Even though it may appear to taxpayers that mileage and meals are clearly related to their job, only in limited circumstances may deductions be claimed for such items. In the case of Wooten v. Commissioner, TC Summ. Op. 2017-58, the taxpayers discovered that none of the expenses they had claimed met the requirements to be deductible.
In this case the taxpayer was employed as a plumber/pipefitter for a contractor. In his job he had to work at various locations, some in Gulfport or Biloxi, Mississippi, which were 20-25 miles from his home and two in Hattiesburg, Mississippi which was about 56 miles from his home. Mr. Wooten kept logs of his travel to/from his home to these locations. He claimed a deduction for this mileage, along with a deduction for meals he consumed at these locations.
Commuting expenses are not generally deductible, as the place where a taxpayer lives is deemed to be a personal choice—so the fact that a taxpayer lives 30 miles from his workplace is a personal choice and the expense of getting to that workplace is deemed to be a non-deductible personal expense under IRC §262(a). As Reg. §1.262-1(b)(5) states “The taxpayer's costs of commuting to his place of business or employment are personal expenses and do not qualify as deductible expenses.”
However, the opinion notes one exception to this rule involves travel to a temporary work location.
One exception to this general rule, as petitioners argue, involves commuting to a temporary work location. See Bogue v. Commissioner, T.C. Memo. 2011-164, 102 T.C.M. (CCH) 41, 46 (2011), aff’d, 522 F. App’x 169 (3d Cir. 2013). This exception permits a taxpayer to deduct transportation expenses incurred in traveling between a taxpayer’s residence and a temporary work location outside the metropolitan area where the taxpayer normally lives and works. See id.; Rev. Rul. 99-7, 1999-1 C.B. 361. The term “metropolitan area” is ill defined, and we therefore consider the facts and circumstances in deciding whether particular commuting expenses were incurred in traveling to a worksite unusually distant from the area where the taxpayer lives and normally works.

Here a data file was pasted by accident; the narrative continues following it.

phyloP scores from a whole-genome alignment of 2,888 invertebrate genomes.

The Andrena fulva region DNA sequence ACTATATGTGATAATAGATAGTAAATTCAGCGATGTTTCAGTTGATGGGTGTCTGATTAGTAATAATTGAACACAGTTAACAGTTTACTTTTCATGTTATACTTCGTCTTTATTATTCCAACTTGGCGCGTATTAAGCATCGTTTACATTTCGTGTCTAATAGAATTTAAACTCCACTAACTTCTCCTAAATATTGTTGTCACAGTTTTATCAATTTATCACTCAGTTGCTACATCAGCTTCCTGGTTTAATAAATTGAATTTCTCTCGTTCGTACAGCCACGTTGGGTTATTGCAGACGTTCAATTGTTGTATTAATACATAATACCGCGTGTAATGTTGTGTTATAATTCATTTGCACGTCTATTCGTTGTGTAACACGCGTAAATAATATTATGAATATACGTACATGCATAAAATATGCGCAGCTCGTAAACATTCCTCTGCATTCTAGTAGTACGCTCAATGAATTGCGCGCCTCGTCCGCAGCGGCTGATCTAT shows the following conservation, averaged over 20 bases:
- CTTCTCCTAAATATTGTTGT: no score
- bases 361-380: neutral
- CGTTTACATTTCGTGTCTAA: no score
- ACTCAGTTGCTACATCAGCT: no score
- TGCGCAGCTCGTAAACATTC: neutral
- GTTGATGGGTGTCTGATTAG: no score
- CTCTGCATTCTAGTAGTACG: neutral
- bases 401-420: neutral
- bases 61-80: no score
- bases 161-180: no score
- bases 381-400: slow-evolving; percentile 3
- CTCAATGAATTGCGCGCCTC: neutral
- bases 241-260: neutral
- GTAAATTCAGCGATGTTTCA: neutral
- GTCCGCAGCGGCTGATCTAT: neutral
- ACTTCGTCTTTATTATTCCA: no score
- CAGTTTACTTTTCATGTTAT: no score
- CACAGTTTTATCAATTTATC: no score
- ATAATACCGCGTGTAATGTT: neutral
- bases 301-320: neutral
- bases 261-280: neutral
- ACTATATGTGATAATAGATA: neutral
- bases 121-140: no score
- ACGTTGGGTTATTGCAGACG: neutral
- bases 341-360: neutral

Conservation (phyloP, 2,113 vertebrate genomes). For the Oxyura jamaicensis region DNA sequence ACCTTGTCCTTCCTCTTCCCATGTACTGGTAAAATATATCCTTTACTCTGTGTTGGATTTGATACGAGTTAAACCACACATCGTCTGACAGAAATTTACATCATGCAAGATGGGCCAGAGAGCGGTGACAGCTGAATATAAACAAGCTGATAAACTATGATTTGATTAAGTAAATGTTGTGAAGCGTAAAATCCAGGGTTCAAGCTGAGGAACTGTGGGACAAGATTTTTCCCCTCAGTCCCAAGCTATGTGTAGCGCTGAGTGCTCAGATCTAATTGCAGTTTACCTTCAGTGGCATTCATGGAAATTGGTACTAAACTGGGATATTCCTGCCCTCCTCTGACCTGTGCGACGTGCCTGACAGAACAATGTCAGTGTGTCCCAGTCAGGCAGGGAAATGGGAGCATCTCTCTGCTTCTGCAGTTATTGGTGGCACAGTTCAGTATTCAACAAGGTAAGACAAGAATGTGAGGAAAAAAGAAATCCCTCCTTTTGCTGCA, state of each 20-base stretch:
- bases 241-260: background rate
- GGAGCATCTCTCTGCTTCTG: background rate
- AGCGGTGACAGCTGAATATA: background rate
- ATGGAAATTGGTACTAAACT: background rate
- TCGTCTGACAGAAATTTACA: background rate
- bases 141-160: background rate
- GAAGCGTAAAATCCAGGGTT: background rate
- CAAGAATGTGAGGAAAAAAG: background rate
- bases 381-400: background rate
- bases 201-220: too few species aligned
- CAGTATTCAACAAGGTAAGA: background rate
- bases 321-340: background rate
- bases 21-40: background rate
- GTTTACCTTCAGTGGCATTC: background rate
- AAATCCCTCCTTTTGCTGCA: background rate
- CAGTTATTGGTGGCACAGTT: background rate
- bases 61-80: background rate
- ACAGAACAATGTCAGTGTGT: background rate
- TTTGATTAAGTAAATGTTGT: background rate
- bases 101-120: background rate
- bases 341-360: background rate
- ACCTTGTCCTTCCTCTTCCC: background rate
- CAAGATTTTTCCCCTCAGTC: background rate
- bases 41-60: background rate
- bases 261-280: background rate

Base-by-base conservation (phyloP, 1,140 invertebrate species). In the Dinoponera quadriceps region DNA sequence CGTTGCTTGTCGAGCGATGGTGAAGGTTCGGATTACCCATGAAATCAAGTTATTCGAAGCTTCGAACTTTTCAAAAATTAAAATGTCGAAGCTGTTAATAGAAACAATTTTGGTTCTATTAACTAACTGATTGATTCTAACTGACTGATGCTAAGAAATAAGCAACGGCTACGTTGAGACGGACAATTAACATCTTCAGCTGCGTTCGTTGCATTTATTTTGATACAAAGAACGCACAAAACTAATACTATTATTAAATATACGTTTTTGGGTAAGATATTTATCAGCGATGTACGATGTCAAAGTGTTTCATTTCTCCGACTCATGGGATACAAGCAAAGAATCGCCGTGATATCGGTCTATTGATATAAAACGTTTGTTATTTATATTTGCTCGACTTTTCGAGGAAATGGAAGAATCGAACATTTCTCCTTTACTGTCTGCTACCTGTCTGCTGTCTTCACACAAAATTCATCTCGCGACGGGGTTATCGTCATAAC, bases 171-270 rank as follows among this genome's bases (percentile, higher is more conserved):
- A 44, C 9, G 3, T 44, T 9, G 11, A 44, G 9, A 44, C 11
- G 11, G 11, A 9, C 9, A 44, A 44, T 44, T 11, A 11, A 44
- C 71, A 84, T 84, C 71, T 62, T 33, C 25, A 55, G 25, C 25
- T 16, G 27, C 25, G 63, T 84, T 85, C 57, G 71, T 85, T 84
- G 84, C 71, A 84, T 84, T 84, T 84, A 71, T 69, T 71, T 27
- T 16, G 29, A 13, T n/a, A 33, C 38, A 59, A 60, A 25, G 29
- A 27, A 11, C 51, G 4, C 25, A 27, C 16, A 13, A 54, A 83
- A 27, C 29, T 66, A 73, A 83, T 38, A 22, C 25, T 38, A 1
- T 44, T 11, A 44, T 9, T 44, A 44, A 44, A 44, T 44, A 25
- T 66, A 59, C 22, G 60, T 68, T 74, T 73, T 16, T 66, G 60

Mr. Wooten testified that Gulfport was his normal work area—thus, any commuting to or from locations in Gulfport and Biloxi failed to qualify for deduction under this exception. The Court also found that due to his recurring employment in Hattiesburg that it was also not outside the metropolitan area where he normally worked—thus, no commuting expenses could be deducted by Mr. Wooten.
Somewhat different rules cover the meals, being treated as traveling expenses that may be deducted by a taxpayer who was away from home due to his/her trade or business pursuant to IRC §162(a)(2). To be deductible the taxpayer will need to establish all the following:
- The taxpayer was away from his/her tax home at the time the expense was incurred;
- The expense was both reasonable and necessary; and
- The expense was incurred in pursuit of a trade or business.
Mr. Wooten’s expenses met the last two criteria—but was he truly away from home where the expense was incurred? To be away from home, a taxpayer must show he/she is on a trip that will require the taxpayer to stop and take time to sleep or rest for a substantial period. In this case, Mr. Wooten did not show that he was “away from home” under this criterion, thus he was not able to claim any deduction for the meals.